‘Poor Economics’ focuses not on Wall Street and the problems of the financial markets — the “1 percent” as the Occupy Wall Street protesters have labeled them — but rather the poorest of the world’s poor; not the three billion people that live on less than $2.50 a day but the billion surviving on less than a buck.
The focus is on how the poor respond to aid strategies, based on empirical research in 49 countries carried out over 15 years. What is radical about their work is that Abhijit Banerjee and Esther Duflo draw their findings from actually listening to and understanding the needs and behavior of the poor. Why, for instance, do people buy a TV and go hungry, or prioritize the education of one child over the rest of their offspring?
Moreover, their research is into what has worked in development economics and what has not: micro-finance is not the cure-all it is championed to be and higher rates of literacy and schooling do not necessarily equate to economic development and prosperity. As the inequality gap widens, addressing global poverty is a pressing issue for governments, development agencies and businesses. Banerjee and Duflo tell us where our attention needs to be, and it is no wonder their book won the Financial Times and Goldman Sachs Business Book of the Year Award for “the most compelling insight… into modern business issues.”
The Making of the Next Global Crisis
A book by James Rickards
We are in the early stages of Currency War III, according to veteran financier James Rickards. The first currency war (CW) was between 1921-1936, and CW II took place from 1967, beginning in the lead up to the end of the gold standard in 1970 and culminating in the 1987 stock market crash.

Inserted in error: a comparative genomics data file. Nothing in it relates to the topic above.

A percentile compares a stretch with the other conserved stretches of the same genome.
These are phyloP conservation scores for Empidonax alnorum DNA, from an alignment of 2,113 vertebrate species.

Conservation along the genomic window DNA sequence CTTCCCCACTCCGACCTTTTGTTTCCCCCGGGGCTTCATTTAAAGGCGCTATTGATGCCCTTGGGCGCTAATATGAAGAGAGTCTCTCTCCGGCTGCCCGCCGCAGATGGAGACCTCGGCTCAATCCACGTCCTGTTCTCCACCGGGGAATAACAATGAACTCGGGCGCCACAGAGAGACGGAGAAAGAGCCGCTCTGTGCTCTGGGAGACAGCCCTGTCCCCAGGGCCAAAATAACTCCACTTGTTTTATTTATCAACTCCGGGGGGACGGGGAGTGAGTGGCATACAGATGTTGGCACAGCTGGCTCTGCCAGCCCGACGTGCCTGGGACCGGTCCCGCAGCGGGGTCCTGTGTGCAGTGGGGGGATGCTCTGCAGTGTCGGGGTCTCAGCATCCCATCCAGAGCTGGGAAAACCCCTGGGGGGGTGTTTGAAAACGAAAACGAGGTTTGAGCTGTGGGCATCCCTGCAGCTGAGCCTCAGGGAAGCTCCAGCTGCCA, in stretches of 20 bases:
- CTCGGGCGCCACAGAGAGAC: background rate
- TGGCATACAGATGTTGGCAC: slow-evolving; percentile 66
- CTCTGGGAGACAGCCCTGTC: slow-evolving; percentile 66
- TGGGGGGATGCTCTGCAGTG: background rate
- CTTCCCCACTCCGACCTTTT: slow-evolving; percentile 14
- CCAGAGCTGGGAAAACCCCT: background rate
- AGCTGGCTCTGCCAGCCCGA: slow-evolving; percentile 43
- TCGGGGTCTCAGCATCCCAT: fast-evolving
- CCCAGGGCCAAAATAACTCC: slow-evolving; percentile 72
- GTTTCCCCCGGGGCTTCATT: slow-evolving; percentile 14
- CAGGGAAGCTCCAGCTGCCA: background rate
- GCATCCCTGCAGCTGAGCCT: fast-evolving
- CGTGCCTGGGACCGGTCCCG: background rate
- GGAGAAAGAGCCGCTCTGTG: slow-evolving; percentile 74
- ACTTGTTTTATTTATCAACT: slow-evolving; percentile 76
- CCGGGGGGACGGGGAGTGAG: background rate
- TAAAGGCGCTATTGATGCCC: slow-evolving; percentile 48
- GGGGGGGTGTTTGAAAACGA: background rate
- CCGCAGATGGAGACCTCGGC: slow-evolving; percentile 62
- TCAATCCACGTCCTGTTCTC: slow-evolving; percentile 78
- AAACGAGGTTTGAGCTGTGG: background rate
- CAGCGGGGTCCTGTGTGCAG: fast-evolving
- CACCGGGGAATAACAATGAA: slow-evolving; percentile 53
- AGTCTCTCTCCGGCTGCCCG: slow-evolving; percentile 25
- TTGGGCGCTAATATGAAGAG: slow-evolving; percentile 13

Rickards argues that the United States has instigated CW III through the Federal Reserve’s quantitative easing policy — printing dollars to boost base money supply to get the economy out of recession. But by doing so, “the Fed has effectively declared currency war on the world” and the result is stagflation — stagnant growth and high inflation — and the world going deeper into financial crisis.
According to estimates, the US dollar comprises 61 percent of identified official foreign currency reserves, while the euro represents 26 percent. What happens to the dollar is of prime importance and the trends are worrying. The dollar’s position has declined from 71 percent in 2000, and stands to fall further as American power is challenged, confidence in the greenback weakens and more countries change their reserve currencies, as Russia and others have threatened to do.
Rickards uses possible scenarios — as played out at a Pentagon-organized financial war game — to highlight what a currency war entails and it is eyebrow-raising reading. The end result could be the dollar joining a crowd of multiple reserve currencies (MRCs), although all major currencies have recently devalued in parallel against gold, and in fact MRCs could exacerbate rather than alleviate the currency war. The other alternative is the International Monetary Fund pushes for greater adoption of its “world money”, Special Drawing Rights. The final possibility is the dollar will be “rejuvenated by gold or descend into chaos with both redemptive and terminal possibilities.”
Rickards suggests a return to the gold standard to retain stability, of money backed by something tangible, not paper or digits on a screen. Yet, however this currency war plays out Rickards warns that it “is the most meaningful struggle in the world today — the one struggle that determines the outcome of all others.”